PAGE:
The ultimate ‘outdoor room’ — and how to achieve it - Building NZ
The ultimate ‘outdoor room’ — and how to achieve it

The ultimate ‘outdoor room’ — and how to achieve it

When considering a move to create new spaces in an existing house, the first thought may be to extend or expand the house itself — a costly and logistically challenging prospect. But there’s another easier way: an outdoor room.

Words by Nick Forrester

Most of us have spent a higher than average proportion of time at home in the past two years, and there are many knock-on effects that are associated with this.

In terms of construction and architecture, this has translated into an increased appetite to make our homes more ‘liveable’ — to make better use of spaces, make them more comfortable, and even create brand new spaces where before they were underutilised.

When considering a move to create new spaces in an existing house, the first thought may be to extend or expand the house itself — a costly and logistically challenging prospect. But there’s another easier way: an outdoor room.

Converting an outdoor area into a semi-covered oasis not only makes the space more liveable and usable, but also more valuable, as it means the space can be used year-round.

Of course to have an outdoor room, you must first provide for a form of shelter, cutting it off from the forces of mother nature when she comes calling, and for this, louvres are the first port of call.

With a higher emphasis on indoor/outdoor flow, outdoor rooms are becoming increasingly popular.

A means of protection from the elements

Outdoor living is an important hallmark in the homes of many New Zealanders, a fact that Locarno Louvres, a New Zealand-based louvre company that produces outdoor coverings for all climates throughout the country, knows well.

Nick Giblin, the project manager for Locarno Louvres, says many houses built decades ago were designed without much consideration for outdoor living — so it’s natural that there’s now a push from homeowners to create outdoor rooms themselves.

“A lot of people living in these older houses are looking to renovate their home to better suit the way that they live today,” says Nick. “There’s more of an emphasis on indoor/outdoor flow — and this can be achieved really successfully with big doors flowing on to a covered, protected outdoor area.”

Of course in order to make the most of the varying weather, it’s best that this protection can be opened and closed at will — covering the outdoor furniture when it rains, and opening up when the sun is out. This is the beauty of louvres, Nick says.

“It gives you the ability to control which weather is permitted to enter the space and which isn’t,” he says. “It gives you the flexibility to use a previously unused space during weather conditions in ways you couldn’t use it before.”

It's not just about the weather: Louvres can help control how much light streams into the home.

More than weather protection

It’s not just the direct effect of the elements that louvres can help combat: they can also be adjusted to allow as much sunlight as desired into the adjacent indoor spaces, where previously this was not possible.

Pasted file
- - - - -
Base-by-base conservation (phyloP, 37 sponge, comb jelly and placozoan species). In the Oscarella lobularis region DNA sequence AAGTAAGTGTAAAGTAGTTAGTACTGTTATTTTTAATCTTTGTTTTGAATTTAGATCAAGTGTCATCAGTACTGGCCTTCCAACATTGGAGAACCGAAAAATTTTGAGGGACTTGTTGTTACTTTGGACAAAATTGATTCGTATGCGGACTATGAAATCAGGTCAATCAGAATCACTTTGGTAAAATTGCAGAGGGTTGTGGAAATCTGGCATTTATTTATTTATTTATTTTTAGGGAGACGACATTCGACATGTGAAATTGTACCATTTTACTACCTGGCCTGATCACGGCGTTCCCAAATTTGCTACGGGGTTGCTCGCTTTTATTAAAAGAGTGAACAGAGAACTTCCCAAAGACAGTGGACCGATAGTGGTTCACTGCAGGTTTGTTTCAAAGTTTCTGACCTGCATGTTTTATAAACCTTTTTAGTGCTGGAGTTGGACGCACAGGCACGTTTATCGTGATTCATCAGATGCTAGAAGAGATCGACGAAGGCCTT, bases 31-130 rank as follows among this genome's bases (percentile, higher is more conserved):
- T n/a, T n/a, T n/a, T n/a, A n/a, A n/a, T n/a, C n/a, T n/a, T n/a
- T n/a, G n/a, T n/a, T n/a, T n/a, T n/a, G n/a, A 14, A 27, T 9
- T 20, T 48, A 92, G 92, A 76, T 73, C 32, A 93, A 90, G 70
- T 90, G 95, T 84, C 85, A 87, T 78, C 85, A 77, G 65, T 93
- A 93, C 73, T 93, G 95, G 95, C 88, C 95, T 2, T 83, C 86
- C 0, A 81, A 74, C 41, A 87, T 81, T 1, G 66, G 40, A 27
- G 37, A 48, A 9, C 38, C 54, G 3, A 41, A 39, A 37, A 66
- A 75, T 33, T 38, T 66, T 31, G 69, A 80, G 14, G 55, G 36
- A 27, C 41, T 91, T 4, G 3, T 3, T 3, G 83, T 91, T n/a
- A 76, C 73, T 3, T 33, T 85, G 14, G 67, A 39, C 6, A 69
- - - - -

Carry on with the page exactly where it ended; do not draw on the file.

“Light control is an important aspect of the function of louvres too,” says Nick. “In the winter you may want as much sunlight as possible, whereas in the summer you may want to limit it if it becomes too hot.

“So in this way, creating an outdoor room can give you not only an extra living space, but it can also enhance the liveability of your indoor space.”

Locarno Louvres’ motorised roof systems are designed specifically to cater to these kinds of rooms. They give complete control over to users, allowing them to access as much sunlight as possible; they’re sealed so that no precipitation falls through when they’re closed, and they have gutters to divert this away to drainpipes; they can even have internal rain sensors which automatically close the louvres when rain is detected.

“They are designed to protect outdoor rooms from the elements.”

There are several things to consider when implementing an outdoor room.

What to consider when building an outdoor room

Of course each scenario is different, and each home will have different needs when installing louvres in an outdoor room. There’s the height: will it be flush with the current roof, or deviate? A lower roof is likely to feel more intimate, while a higher roof will feel more open and spacious. The height of the roof is also likely to affect how sunlight behaves — a roof that is too high can limit the amount of shade over the space, for example.

Then there’s the louvre profile itself: Locarno Louvres offers several different profiles to suit different applications. These are to account for the distinct roof spans that are required for different projects — an RL200 blade profile is ideal for spans up to 3.4 metres, for example, and its blades allow up to 85% sunlight penetration into the space.

There are also the aesthetics to think about, and Locarno offers several colours in its products. Dark colours like Matt Black and Flaxpod are the powdercoat finishes used most frequently on contemporary designs, while lighter colours like Matt Appliance White and Titania are used on more traditional house styles.

With such flexibility granted to a space that didn’t otherwise have it, many people who install louvres in their outdoor rooms are subsequently presented with even more options once they have decided to expand their outdoor space.

Many people don’t realise after creating their outdoor room that they can do anything with it — and now they can consider lighting, maybe a small kitchen to replace a barbecue, dedicated heating, and so on.

“It’s good to see — people embracing their outdoor area as a new place to build a room.”

Learn more about Locarno Louvres and its products and offerings.

Recommended reading